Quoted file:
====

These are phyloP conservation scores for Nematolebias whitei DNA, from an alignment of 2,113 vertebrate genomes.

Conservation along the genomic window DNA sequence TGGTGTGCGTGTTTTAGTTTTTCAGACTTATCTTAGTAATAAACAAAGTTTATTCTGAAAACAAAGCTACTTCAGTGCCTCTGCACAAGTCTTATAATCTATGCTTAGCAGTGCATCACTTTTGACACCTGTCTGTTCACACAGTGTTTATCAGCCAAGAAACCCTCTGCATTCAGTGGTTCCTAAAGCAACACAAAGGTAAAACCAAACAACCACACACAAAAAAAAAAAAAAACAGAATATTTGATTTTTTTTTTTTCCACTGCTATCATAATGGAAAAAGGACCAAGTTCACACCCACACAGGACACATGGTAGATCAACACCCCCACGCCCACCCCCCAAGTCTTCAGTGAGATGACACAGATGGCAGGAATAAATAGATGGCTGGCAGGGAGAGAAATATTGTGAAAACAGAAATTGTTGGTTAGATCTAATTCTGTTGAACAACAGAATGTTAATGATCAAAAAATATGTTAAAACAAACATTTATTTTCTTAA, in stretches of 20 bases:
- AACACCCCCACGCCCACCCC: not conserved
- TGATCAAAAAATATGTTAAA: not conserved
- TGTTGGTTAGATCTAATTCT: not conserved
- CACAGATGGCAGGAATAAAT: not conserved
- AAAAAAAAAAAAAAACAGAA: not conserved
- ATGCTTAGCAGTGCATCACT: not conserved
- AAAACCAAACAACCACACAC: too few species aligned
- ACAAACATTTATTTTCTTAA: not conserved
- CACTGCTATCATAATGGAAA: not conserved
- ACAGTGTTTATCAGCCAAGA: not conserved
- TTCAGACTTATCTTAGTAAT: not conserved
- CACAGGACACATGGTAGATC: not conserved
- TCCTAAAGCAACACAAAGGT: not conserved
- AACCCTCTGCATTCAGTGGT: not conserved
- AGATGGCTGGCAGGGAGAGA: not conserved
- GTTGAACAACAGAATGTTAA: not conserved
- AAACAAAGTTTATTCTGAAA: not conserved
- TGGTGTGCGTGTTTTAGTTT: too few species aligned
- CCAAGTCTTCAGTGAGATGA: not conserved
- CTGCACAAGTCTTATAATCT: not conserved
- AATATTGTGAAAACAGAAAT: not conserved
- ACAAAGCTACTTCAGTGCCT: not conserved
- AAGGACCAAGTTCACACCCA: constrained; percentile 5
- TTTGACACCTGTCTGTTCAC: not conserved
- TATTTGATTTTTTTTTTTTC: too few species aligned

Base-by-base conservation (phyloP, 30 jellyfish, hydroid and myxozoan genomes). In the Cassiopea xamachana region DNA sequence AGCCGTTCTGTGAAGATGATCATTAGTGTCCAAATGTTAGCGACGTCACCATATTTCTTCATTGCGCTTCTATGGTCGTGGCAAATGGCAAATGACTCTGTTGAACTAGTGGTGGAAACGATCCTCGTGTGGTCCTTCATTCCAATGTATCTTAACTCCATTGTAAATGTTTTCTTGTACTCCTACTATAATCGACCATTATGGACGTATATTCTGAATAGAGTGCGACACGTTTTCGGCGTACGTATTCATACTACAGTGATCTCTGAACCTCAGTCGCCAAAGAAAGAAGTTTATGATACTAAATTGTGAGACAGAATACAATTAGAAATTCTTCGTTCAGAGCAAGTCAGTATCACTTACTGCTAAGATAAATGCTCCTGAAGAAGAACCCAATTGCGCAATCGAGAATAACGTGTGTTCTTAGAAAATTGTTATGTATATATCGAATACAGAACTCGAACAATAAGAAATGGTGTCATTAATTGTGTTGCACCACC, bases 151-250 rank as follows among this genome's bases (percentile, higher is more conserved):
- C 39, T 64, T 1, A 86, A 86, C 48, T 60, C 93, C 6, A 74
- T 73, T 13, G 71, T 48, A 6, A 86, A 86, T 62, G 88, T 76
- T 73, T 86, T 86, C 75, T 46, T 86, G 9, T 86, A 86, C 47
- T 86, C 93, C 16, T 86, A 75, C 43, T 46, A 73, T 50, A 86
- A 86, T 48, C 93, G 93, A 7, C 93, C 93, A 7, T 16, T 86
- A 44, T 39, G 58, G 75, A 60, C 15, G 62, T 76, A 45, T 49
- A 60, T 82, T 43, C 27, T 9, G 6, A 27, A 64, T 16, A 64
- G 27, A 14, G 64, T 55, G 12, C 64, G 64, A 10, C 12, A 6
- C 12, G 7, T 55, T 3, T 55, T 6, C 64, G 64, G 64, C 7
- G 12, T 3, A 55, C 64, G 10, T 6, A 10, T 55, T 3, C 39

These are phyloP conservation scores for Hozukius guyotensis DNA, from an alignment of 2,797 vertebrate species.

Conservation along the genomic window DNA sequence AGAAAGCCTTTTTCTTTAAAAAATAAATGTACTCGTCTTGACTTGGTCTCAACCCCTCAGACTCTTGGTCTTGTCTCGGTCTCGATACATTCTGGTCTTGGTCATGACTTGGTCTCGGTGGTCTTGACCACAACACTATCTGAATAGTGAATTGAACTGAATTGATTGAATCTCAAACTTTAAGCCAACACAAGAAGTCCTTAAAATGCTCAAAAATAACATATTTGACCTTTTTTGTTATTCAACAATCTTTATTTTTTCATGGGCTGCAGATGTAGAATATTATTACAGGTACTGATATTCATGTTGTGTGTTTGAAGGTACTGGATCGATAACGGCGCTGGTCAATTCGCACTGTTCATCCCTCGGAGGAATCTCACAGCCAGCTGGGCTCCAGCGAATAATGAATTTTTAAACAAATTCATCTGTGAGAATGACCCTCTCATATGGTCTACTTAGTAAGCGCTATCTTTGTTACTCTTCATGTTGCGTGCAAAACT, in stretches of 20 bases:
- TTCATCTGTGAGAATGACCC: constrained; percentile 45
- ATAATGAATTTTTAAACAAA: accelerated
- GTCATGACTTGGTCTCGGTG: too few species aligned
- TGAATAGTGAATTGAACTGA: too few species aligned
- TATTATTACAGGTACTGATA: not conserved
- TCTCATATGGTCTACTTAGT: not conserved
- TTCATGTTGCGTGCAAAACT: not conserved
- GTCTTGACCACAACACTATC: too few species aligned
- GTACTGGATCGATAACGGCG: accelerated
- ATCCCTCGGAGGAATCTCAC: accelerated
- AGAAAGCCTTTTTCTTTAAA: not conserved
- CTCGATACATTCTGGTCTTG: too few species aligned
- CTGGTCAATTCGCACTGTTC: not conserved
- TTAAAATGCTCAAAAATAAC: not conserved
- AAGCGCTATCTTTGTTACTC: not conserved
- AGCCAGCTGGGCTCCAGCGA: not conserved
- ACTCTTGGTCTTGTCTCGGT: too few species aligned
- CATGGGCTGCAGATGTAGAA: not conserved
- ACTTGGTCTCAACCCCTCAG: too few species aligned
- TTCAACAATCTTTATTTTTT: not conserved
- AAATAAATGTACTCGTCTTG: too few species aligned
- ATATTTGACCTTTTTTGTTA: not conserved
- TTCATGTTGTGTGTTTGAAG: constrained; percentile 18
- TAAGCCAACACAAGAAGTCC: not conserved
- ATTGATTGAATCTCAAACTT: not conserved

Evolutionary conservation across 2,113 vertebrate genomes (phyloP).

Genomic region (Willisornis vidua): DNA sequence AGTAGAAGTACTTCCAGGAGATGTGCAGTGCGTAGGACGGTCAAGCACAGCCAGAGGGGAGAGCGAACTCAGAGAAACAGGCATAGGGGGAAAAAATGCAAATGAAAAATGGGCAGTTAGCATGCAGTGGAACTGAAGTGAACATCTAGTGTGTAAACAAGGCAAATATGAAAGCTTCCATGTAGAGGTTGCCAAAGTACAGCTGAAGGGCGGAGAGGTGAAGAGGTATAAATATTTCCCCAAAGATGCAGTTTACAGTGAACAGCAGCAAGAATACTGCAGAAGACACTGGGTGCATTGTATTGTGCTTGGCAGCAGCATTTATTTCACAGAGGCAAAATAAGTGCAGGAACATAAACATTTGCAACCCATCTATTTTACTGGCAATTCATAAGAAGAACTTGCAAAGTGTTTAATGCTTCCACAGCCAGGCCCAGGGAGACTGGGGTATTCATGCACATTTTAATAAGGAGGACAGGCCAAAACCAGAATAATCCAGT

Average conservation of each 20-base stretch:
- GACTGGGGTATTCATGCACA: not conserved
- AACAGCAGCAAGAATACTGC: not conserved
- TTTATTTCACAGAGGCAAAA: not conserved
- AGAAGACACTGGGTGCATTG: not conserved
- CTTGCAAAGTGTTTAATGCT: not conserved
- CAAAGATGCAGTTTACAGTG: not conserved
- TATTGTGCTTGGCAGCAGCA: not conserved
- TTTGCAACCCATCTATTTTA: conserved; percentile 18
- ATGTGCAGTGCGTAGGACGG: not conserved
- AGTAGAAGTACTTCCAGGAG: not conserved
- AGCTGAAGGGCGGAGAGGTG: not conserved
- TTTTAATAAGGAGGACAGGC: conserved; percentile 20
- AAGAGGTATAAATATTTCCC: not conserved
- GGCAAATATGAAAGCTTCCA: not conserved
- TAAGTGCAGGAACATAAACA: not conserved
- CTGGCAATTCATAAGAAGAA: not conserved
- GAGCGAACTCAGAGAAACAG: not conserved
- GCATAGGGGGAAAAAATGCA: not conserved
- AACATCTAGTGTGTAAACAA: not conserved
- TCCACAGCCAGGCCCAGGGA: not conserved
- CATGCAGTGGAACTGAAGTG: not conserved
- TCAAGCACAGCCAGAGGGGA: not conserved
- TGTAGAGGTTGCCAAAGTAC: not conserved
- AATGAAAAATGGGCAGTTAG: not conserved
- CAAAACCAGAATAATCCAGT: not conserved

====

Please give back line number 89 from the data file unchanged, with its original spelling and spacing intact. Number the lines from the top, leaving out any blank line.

- CATGCAGTGGAACTGAAGTG: not conserved